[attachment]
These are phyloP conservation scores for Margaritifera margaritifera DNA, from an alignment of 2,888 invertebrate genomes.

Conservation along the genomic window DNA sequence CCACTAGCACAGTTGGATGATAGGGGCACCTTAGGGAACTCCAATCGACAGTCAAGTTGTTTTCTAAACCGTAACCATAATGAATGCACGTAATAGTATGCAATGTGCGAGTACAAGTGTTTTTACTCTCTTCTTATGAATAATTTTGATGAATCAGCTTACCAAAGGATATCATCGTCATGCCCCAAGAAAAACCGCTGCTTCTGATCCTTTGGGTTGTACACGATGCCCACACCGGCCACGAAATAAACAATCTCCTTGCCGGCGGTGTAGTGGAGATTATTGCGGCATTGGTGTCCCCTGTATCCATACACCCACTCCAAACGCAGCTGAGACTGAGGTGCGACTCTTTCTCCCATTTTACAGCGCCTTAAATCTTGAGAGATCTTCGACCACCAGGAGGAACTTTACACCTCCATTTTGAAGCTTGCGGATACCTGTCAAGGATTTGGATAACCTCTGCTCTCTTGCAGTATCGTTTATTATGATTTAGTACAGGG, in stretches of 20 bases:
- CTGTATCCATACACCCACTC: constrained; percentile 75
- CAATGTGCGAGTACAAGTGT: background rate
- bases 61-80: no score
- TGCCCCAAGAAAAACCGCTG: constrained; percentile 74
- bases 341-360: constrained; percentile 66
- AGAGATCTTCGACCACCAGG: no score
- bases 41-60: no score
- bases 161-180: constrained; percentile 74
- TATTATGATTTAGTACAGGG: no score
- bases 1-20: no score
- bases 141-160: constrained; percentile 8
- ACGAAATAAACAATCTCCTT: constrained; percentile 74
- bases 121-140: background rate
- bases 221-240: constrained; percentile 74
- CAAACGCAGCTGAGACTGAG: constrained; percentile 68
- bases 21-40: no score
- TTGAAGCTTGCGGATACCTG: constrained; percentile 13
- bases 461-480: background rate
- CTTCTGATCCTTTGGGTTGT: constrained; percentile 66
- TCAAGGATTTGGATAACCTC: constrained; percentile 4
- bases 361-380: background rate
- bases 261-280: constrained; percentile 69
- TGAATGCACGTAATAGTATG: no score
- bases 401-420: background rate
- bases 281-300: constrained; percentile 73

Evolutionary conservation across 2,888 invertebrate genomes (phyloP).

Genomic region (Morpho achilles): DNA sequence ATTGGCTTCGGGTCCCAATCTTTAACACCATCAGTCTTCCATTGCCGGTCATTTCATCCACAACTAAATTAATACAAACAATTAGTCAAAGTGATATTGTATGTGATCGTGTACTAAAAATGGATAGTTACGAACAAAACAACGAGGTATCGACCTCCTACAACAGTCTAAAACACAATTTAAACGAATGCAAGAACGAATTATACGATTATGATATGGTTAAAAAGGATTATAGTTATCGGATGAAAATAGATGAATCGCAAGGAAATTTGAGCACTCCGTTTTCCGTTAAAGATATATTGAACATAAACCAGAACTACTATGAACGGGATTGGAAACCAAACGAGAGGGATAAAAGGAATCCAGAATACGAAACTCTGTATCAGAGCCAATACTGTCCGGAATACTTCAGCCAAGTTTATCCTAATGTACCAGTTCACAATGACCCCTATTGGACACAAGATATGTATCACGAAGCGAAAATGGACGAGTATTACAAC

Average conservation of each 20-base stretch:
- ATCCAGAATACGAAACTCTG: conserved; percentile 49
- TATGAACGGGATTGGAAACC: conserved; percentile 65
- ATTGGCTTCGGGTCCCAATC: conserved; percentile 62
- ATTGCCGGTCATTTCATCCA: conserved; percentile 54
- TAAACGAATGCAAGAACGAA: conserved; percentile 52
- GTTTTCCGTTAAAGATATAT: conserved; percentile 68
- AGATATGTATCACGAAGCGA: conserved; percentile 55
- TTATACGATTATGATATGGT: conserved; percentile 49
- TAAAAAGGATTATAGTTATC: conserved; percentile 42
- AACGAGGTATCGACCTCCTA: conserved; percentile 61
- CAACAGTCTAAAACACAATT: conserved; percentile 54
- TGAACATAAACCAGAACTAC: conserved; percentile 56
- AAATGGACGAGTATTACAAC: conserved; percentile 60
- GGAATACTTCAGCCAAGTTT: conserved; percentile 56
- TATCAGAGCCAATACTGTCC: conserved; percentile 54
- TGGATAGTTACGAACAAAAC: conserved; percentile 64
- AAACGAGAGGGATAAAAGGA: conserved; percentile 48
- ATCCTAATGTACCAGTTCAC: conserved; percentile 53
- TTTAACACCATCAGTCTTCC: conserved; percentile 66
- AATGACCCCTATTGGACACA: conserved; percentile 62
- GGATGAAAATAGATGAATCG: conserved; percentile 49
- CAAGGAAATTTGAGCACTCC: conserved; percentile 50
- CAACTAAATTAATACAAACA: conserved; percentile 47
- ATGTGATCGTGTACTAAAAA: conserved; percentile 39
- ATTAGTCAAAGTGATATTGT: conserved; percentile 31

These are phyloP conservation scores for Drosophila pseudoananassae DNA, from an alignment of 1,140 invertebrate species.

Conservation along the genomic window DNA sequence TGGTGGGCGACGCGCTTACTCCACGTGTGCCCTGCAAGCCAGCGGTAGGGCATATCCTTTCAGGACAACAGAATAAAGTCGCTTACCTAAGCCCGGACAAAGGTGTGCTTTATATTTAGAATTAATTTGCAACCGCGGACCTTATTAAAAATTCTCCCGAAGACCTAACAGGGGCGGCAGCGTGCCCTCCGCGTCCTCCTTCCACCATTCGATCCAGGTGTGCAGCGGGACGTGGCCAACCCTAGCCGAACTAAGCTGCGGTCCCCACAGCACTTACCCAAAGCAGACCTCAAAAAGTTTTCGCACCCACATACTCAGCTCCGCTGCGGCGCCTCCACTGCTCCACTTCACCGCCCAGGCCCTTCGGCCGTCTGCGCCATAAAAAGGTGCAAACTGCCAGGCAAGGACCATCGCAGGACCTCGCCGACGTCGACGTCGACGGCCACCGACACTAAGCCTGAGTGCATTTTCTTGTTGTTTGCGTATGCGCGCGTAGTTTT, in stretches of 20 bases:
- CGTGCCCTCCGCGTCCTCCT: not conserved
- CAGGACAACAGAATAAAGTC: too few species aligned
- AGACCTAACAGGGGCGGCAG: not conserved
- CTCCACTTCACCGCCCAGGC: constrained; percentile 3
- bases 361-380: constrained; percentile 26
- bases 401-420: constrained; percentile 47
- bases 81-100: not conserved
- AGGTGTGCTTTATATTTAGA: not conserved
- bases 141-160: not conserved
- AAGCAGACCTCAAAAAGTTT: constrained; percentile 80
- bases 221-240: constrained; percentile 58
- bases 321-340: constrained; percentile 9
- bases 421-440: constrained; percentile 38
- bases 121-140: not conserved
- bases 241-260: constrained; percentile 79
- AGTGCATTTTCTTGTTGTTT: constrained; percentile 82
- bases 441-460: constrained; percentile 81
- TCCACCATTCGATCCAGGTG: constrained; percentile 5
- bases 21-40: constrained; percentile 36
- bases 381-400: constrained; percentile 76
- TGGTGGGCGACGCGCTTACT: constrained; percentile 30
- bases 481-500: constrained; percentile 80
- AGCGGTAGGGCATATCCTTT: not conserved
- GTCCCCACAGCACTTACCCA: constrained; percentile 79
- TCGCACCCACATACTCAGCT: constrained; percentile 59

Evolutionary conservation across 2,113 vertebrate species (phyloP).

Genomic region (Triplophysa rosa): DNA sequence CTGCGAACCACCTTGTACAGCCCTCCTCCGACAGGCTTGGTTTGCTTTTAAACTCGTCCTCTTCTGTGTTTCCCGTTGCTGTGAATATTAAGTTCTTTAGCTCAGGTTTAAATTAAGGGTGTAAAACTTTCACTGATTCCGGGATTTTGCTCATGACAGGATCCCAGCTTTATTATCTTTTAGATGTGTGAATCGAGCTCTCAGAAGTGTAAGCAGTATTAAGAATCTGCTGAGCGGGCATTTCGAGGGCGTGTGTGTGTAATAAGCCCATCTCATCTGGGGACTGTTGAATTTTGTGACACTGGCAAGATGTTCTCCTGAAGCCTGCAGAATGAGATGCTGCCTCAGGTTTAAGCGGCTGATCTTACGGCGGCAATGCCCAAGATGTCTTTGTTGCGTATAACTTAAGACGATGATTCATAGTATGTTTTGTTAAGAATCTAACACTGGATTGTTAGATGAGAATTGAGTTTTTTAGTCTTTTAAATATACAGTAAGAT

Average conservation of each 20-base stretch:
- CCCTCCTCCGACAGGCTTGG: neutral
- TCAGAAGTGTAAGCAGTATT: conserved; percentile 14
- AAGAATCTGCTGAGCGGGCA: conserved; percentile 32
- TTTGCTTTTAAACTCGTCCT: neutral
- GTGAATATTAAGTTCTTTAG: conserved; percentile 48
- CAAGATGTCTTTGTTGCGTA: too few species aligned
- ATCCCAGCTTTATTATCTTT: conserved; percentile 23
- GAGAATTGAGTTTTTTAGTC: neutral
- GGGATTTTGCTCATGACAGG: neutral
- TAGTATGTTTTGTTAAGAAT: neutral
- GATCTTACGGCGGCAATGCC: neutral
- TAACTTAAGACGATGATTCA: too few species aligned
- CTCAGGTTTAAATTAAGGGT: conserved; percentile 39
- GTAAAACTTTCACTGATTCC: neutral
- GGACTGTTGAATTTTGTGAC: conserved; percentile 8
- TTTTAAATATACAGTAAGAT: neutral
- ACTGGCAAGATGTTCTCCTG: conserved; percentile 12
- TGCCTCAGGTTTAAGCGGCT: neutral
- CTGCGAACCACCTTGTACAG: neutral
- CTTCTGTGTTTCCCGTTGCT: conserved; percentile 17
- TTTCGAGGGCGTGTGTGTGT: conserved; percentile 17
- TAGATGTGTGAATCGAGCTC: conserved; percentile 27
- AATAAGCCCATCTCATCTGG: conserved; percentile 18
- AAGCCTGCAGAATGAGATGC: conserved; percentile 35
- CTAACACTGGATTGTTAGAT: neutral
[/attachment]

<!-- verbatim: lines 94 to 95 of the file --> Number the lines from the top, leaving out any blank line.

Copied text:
- GGGATTTTGCTCATGACAGG: neutral
- TAGTATGTTTTGTTAAGAAT: neutral